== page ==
PSG Furious After Motta Hurt In Tunnel Incident
PSG Furious After Motta Hurt In Tunnel Incident
Activists Say Fierce Battles in Southern Syria Leaves Dozens Dead
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Paris Saint-Germain were left fuming on Saturday after midfielder Thiago Motta was left with a fractured nose following a bust-up in the tunnel at the end of their Ligue 1 clash with SC Bastia. Images from surveillance cameras in the tunnel at the Parc des Princes, obtained by several local media outlets, appeared to show Bastia's Brazilian forward Brandao waiting for Motta to approach him before headbutting the Brazil-born Italy international. A mass altercation then ensued, and PSG president Nasser Al-Khelaifi told beIN Sports that Motta's nose had been fractured in the incident.
Activists say intense clashes between government forces and militants in southern Syria have killed more than two dozen people in two days. The Britain-based Syrian Observatory for Human Rights said the battles that began Monday in the southern province of Daraa have left 37 rebels and Muslim militants as well as 22 government troops dead. On Monday, the Syrian army said troops had captured several villages in Daraa province and cut a major supply line to Jordan for opposition fighters. Syria's civil war, now in its fifth year, has killed more than 220,000 people.
U.S. officials say warships are being deployed to Yemen to monitor ships in the area traveling from Iran and suspected of trafficking arms to Houthi rebels, The officials say the move is also meant to reassure allies in the region. U.S. ships do not have authority to forcibly board Iranian-flagged ships. U.S. warships from the carrier group of the USS Theodore Roosevelt are joining allied vessels from Saudi Arabia, Egypt and other partner nations prepared to intercept a convoy of seven to nine Iranian vessels believed headed for Yemen. The allies are prepared to board Iranian vessels if they proceed into Yemeni territorial waters.
A new environmental report is warning that the Bay Area can expect to go from drought to deluge and should brace for a "mega storm." Researchers say a massive weather system is predicted in the Bay Area once every 150 years, and the last one was nearly 150 years ago. They say the region would, "suffer a minimum of $10 billion in economic damages from an extreme storm that many experts believe is overdue - an amount rivaling that of the 1989 Loma Prieta Earthquake." According to the report, the Silicon Valley would be hardest hit, but the damage would be severe along the bay's thousands of acres of waterfront land. Adrian Covert, with the Bay Area Council, said "We're looking at 10 days of rainfall, about the moisture equivalent of 10 Mississippi Rivers, so it's a lot of water." The report suggests the Bay Area improve its levees and seawalls and build out wetlands. The findings were released Monday by the Bay Area Council, a nonprofit, business-sponsored public policy group.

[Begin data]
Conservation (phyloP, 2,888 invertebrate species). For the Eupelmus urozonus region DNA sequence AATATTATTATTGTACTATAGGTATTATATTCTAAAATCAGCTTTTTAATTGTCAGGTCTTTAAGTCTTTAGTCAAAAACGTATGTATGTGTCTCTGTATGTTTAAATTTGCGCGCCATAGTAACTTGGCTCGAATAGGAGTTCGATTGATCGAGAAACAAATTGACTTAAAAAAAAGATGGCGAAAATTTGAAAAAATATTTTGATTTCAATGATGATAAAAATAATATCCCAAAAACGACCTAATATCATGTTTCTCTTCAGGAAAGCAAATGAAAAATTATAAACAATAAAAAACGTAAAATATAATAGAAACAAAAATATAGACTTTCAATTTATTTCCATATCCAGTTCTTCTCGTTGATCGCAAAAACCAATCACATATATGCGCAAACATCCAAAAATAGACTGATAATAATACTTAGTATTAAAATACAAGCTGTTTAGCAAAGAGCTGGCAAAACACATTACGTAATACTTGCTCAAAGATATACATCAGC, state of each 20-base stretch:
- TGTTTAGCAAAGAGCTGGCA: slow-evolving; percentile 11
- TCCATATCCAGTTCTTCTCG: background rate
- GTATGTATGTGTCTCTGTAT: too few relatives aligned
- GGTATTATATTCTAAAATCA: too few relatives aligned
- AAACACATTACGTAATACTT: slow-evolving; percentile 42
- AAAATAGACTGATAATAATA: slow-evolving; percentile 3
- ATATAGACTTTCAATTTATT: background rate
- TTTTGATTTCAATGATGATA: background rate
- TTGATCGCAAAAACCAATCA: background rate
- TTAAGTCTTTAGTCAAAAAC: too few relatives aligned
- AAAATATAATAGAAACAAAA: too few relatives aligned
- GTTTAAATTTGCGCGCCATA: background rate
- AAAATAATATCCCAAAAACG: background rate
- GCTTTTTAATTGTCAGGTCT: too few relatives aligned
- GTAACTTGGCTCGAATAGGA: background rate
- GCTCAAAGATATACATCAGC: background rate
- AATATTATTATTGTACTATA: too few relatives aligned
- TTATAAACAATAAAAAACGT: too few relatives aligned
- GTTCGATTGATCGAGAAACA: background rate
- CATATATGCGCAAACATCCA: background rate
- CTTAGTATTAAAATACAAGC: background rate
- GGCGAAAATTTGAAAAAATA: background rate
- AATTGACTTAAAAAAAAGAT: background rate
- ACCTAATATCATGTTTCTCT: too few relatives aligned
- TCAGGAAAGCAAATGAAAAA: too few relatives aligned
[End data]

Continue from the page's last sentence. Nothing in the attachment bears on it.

A new CNN/ORC poll finds most Americans think Dzhokhar Tsarnaev, the man found guilty on 30 counts related to the bombings which occurred during the Boston Marathon in April 2013, should face the death penalty for his crimes. Overall, 53% of Americans say he should be put to death, while 45% feel he should spend the rest of his life in prison. Residents of the Northeast, where the bombings occurred, are more sharply tilted in favor of death for Tsarnaev than others: 58% say he should face death, 38% that he should be imprisoned for life. Elsewhere, 52% favor the death penalty while 47% say Tsarnaev should get life in prison.
The keys to a meaningful life. That’s what Oprah Winfrey was asked to give hundreds of students and faculty at Stanford University on Monday night. Winfrey was welcomed into the Stanford Memorial Church with a standing ovation. She started by sharing stories of her upbringing and faith. Oprah said she knew how to pay attention. That she was a great observer of life, and grew up believing that she was indeed for sure, God's child." Oprah spoke about what she finds important in life: choosing love over fear, becoming self-aware, and if you ever lose sight of your goals or need to be grounded, be grateful for every breath you have. Oprah also spoke about her legendary talk show where she interviewed newsmakers and everyday people for decades. She says hearing people’s stories changed her life. She was invited by Stanford for the 6th annual event to honor late law professor Harry Rathbun. Rathbun used to give his renowned “Last Lecture” to students at the university every spring from 1929 to 1959. Now, influential people are invited to speak in his honor. Past speakers include the Dalai Lama, and Justice Sandra Day O'Connor.
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